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The Basics of C Programming

        Tech | Programming

Using Pointers for Function Parameters

Most C programmers first use pointers to implement something called variable parameters in functions. You have actually been using variable parameters in the scanf function -- that's why you've had to use the & (the address operator) on variables used with scanf. Now that you understand pointers you can see what has really been going on.

To understand how variable parameters work, lets see how we might go about implementing a swap function in C. To implement a swap function, what you would like to do is pass in two variables and have the function swap their values. Here's one attempt at an implementation -- enter and execute the following code and see what happens:

#include <stdio.h>

void swap(int i, int j)
{
    int t;

    t=i;
    i=j;
    j=t;
}

void main()
{
    int a,b;

    a=5;
    b=10;
    printf("%d %d\n", a, b);
    swap(a,b);
    printf("%d %d\n", a, b);
}

When you execute this program, you will find that no swapping takes place. The values of a and b are passed to swap, and the swap function does swap them, but when the function returns nothing happens.

To make this function work correctly you can use pointers, as shown below:

#include <stdio.h>

void swap(int *i, int *j)
{
    int t;
    t = *i;
    *i = *j;
    *j = t;
}

void main()
{
    int a,b;
    a=5;
    b=10;
    printf("%d %d\n",a,b);
    swap(&a,&b);
    printf("%d %d\n",a,b);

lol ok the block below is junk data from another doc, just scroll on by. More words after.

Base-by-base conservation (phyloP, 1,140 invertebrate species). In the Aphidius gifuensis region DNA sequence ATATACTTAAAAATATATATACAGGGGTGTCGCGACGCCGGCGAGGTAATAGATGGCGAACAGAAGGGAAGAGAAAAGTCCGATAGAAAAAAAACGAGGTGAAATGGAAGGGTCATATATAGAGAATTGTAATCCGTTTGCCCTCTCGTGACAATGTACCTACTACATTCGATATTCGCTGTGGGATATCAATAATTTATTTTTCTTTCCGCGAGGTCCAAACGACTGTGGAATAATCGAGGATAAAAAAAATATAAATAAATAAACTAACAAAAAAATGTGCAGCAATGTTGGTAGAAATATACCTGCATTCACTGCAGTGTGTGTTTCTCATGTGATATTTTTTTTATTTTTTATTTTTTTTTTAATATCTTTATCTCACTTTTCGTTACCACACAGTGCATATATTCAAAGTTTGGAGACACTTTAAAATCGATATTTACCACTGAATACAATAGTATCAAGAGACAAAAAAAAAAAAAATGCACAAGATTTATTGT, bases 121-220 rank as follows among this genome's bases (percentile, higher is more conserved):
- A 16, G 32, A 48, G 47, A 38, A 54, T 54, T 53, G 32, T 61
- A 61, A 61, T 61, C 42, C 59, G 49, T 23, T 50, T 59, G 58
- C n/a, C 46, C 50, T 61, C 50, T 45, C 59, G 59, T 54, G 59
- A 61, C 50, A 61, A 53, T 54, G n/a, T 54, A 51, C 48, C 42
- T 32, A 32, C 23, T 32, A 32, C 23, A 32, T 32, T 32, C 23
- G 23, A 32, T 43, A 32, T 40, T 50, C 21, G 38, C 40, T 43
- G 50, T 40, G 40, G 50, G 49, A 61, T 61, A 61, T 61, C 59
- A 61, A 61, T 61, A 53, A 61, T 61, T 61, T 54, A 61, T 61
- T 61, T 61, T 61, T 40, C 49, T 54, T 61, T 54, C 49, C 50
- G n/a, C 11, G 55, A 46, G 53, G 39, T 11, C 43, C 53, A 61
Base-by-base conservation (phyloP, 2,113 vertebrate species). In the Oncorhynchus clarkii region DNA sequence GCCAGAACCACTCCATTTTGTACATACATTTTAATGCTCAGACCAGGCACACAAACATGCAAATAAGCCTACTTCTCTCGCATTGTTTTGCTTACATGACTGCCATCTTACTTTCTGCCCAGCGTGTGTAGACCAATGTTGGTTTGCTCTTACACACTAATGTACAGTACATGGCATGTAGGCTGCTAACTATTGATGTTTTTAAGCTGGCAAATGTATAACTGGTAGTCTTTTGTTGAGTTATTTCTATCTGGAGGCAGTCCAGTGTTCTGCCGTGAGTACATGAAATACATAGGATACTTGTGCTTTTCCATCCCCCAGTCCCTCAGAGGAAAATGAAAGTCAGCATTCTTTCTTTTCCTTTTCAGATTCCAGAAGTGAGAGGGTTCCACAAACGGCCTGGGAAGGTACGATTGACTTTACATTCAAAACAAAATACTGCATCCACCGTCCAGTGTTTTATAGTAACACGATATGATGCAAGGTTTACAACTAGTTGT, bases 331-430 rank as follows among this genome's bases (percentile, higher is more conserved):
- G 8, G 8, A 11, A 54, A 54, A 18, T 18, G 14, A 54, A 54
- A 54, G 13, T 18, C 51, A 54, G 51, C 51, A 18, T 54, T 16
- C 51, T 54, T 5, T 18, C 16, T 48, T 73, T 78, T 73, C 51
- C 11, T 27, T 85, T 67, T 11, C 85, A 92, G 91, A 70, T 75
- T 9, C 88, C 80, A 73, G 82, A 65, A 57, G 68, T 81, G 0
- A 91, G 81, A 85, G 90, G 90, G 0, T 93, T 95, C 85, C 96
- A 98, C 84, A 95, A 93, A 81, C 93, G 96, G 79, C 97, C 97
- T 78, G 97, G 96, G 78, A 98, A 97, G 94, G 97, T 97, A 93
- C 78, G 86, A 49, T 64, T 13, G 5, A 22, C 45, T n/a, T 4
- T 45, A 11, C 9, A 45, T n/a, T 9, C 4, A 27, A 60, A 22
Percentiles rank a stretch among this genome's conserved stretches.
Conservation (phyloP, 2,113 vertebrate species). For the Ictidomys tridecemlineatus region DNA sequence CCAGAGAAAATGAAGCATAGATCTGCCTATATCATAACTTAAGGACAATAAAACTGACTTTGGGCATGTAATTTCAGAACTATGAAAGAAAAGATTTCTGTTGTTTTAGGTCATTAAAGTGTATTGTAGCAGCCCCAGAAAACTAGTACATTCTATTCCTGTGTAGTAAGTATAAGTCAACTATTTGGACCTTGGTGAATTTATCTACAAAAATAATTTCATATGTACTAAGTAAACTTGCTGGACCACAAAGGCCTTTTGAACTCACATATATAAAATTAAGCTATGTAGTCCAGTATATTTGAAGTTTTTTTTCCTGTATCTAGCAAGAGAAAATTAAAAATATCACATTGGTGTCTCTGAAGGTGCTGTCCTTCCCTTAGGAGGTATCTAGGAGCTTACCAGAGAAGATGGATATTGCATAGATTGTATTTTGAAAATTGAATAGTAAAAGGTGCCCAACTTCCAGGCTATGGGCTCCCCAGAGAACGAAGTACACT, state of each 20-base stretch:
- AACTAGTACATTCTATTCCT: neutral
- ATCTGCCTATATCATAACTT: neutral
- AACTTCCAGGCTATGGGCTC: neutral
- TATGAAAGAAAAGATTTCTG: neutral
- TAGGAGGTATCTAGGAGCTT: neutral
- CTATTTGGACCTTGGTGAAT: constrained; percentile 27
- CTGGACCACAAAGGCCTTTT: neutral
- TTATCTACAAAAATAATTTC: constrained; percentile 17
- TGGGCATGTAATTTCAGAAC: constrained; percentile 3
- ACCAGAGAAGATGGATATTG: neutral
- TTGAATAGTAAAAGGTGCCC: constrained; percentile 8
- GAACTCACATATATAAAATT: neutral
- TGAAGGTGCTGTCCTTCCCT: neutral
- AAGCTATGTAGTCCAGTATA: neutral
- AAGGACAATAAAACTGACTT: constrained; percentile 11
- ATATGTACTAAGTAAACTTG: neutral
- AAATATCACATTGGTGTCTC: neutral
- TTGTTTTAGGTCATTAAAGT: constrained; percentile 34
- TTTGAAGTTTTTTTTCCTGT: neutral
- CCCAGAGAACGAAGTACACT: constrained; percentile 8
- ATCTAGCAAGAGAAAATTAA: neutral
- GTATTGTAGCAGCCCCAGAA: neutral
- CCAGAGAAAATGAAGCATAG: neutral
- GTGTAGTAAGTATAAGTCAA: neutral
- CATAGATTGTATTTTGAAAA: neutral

}

To get an idea of what this code does, print it out, draw the two integers a and b, and enter 5 and 10 in them. Now draw the two pointers i and j, along with the integer t. When swap is called, it is passed the addresses of a and b. Thus, i points to a (draw an arrow from i to a) and j points to b (draw another arrow from b to j). Once the pointers are initialized by the function call, *i is another name for a, and *j is another name for b. Now run the code in swap. When the code uses *i and *j, it really means a and b. When the function completes, a and b have been swapped.

Suppose you accidentally forget the & when the swap function is called, and that the swap line accidentally looks like this: swap(a, b);. This causes a segmentation fault. When you leave out the &, the value of a is passed instead of its address. Therefore, i points to an invalid location in memory and the system crashes when *i is used.

This is also why scanf crashes if you forget the & on variables passed to it. The scanf function is using pointers to put the value it reads back into the variable you have passed. Without the &, scanf is passed a bad address and crashes.

Variable parameters are one of the most common uses of pointers in C. Now you understand what's happening!


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